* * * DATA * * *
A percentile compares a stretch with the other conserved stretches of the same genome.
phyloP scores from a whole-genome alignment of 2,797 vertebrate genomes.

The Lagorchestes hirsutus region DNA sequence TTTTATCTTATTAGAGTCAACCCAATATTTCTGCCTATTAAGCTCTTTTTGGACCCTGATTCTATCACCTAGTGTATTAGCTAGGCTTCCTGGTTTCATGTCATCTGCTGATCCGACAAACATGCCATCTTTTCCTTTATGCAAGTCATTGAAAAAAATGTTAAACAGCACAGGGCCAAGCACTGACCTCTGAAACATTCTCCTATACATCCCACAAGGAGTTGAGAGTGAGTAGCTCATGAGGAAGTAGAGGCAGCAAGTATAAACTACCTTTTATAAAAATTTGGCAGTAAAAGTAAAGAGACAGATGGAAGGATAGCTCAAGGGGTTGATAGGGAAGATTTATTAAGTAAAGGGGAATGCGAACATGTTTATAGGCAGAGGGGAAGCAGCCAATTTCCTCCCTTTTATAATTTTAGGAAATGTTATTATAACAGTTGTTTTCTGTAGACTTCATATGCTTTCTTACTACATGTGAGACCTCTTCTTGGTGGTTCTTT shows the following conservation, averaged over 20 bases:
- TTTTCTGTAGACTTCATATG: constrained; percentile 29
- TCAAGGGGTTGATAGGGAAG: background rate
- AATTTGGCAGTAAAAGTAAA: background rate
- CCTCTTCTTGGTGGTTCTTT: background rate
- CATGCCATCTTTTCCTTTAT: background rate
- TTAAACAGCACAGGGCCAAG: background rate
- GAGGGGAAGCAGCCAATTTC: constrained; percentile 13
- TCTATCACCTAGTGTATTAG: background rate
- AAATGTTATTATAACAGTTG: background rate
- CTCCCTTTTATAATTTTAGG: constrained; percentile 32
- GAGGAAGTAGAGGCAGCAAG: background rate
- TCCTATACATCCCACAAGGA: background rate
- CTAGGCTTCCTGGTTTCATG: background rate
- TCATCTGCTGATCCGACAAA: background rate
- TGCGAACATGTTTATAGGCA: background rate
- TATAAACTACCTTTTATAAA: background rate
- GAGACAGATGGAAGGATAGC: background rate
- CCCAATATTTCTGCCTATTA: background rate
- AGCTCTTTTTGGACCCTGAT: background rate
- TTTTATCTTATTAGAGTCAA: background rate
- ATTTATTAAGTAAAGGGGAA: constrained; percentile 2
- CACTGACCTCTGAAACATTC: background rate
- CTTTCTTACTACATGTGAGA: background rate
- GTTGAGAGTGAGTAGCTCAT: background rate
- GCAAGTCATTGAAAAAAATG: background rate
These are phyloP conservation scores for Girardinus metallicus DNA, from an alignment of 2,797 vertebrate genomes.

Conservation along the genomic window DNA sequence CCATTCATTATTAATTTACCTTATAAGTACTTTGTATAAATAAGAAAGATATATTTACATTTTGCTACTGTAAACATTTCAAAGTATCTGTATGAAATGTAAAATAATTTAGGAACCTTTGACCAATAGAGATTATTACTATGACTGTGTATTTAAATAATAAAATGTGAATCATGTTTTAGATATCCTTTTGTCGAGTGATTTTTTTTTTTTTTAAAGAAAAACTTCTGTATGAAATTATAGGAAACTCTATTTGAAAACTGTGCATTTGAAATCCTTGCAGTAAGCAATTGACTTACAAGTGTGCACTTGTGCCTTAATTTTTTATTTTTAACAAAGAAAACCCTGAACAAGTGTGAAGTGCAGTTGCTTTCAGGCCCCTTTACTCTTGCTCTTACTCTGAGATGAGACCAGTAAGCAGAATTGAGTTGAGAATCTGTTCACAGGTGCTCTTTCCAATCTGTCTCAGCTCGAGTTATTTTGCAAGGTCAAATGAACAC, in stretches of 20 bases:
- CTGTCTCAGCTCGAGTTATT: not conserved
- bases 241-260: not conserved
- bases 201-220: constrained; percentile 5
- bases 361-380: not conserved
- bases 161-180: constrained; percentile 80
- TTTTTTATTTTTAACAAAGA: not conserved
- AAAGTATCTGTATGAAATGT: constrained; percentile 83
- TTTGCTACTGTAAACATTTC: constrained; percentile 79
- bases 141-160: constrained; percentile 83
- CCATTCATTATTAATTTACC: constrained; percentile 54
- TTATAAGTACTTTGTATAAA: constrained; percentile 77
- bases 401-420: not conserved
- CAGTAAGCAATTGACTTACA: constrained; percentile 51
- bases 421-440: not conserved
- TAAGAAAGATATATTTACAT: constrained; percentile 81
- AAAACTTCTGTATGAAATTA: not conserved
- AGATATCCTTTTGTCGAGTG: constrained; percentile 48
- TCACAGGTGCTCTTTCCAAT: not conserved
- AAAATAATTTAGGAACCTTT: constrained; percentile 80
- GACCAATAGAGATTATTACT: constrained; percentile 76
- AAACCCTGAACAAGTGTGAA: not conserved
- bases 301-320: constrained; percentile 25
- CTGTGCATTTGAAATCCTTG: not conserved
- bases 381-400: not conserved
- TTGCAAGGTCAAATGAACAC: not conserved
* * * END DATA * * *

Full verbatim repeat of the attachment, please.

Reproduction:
A percentile compares a stretch with the other conserved stretches of the same genome.
phyloP scores from a whole-genome alignment of 2,797 vertebrate genomes.

The Lagorchestes hirsutus region DNA sequence TTTTATCTTATTAGAGTCAACCCAATATTTCTGCCTATTAAGCTCTTTTTGGACCCTGATTCTATCACCTAGTGTATTAGCTAGGCTTCCTGGTTTCATGTCATCTGCTGATCCGACAAACATGCCATCTTTTCCTTTATGCAAGTCATTGAAAAAAATGTTAAACAGCACAGGGCCAAGCACTGACCTCTGAAACATTCTCCTATACATCCCACAAGGAGTTGAGAGTGAGTAGCTCATGAGGAAGTAGAGGCAGCAAGTATAAACTACCTTTTATAAAAATTTGGCAGTAAAAGTAAAGAGACAGATGGAAGGATAGCTCAAGGGGTTGATAGGGAAGATTTATTAAGTAAAGGGGAATGCGAACATGTTTATAGGCAGAGGGGAAGCAGCCAATTTCCTCCCTTTTATAATTTTAGGAAATGTTATTATAACAGTTGTTTTCTGTAGACTTCATATGCTTTCTTACTACATGTGAGACCTCTTCTTGGTGGTTCTTT shows the following conservation, averaged over 20 bases:
- TTTTCTGTAGACTTCATATG: constrained; percentile 29
- TCAAGGGGTTGATAGGGAAG: background rate
- AATTTGGCAGTAAAAGTAAA: background rate
- CCTCTTCTTGGTGGTTCTTT: background rate
- CATGCCATCTTTTCCTTTAT: background rate
- TTAAACAGCACAGGGCCAAG: background rate
- GAGGGGAAGCAGCCAATTTC: constrained; percentile 13
- TCTATCACCTAGTGTATTAG: background rate
- AAATGTTATTATAACAGTTG: background rate
- CTCCCTTTTATAATTTTAGG: constrained; percentile 32
- GAGGAAGTAGAGGCAGCAAG: background rate
- TCCTATACATCCCACAAGGA: background rate
- CTAGGCTTCCTGGTTTCATG: background rate
- TCATCTGCTGATCCGACAAA: background rate
- TGCGAACATGTTTATAGGCA: background rate
- TATAAACTACCTTTTATAAA: background rate
- GAGACAGATGGAAGGATAGC: background rate
- CCCAATATTTCTGCCTATTA: background rate
- AGCTCTTTTTGGACCCTGAT: background rate
- TTTTATCTTATTAGAGTCAA: background rate
- ATTTATTAAGTAAAGGGGAA: constrained; percentile 2
- CACTGACCTCTGAAACATTC: background rate
- CTTTCTTACTACATGTGAGA: background rate
- GTTGAGAGTGAGTAGCTCAT: background rate
- GCAAGTCATTGAAAAAAATG: background rate
These are phyloP conservation scores for Girardinus metallicus DNA, from an alignment of 2,797 vertebrate genomes.

Conservation along the genomic window DNA sequence CCATTCATTATTAATTTACCTTATAAGTACTTTGTATAAATAAGAAAGATATATTTACATTTTGCTACTGTAAACATTTCAAAGTATCTGTATGAAATGTAAAATAATTTAGGAACCTTTGACCAATAGAGATTATTACTATGACTGTGTATTTAAATAATAAAATGTGAATCATGTTTTAGATATCCTTTTGTCGAGTGATTTTTTTTTTTTTTAAAGAAAAACTTCTGTATGAAATTATAGGAAACTCTATTTGAAAACTGTGCATTTGAAATCCTTGCAGTAAGCAATTGACTTACAAGTGTGCACTTGTGCCTTAATTTTTTATTTTTAACAAAGAAAACCCTGAACAAGTGTGAAGTGCAGTTGCTTTCAGGCCCCTTTACTCTTGCTCTTACTCTGAGATGAGACCAGTAAGCAGAATTGAGTTGAGAATCTGTTCACAGGTGCTCTTTCCAATCTGTCTCAGCTCGAGTTATTTTGCAAGGTCAAATGAACAC, in stretches of 20 bases:
- CTGTCTCAGCTCGAGTTATT: not conserved
- bases 241-260: not conserved
- bases 201-220: constrained; percentile 5
- bases 361-380: not conserved
- bases 161-180: constrained; percentile 80
- TTTTTTATTTTTAACAAAGA: not conserved
- AAAGTATCTGTATGAAATGT: constrained; percentile 83
- TTTGCTACTGTAAACATTTC: constrained; percentile 79
- bases 141-160: constrained; percentile 83
- CCATTCATTATTAATTTACC: constrained; percentile 54
- TTATAAGTACTTTGTATAAA: constrained; percentile 77
- bases 401-420: not conserved
- CAGTAAGCAATTGACTTACA: constrained; percentile 51
- bases 421-440: not conserved
- TAAGAAAGATATATTTACAT: constrained; percentile 81
- AAAACTTCTGTATGAAATTA: not conserved
- AGATATCCTTTTGTCGAGTG: constrained; percentile 48
- TCACAGGTGCTCTTTCCAAT: not conserved
- AAAATAATTTAGGAACCTTT: constrained; percentile 80
- GACCAATAGAGATTATTACT: constrained; percentile 76
- AAACCCTGAACAAGTGTGAA: not conserved
- bases 301-320: constrained; percentile 25
- CTGTGCATTTGAAATCCTTG: not conserved
- bases 381-400: not conserved
- TTGCAAGGTCAAATGAACAC: not conserved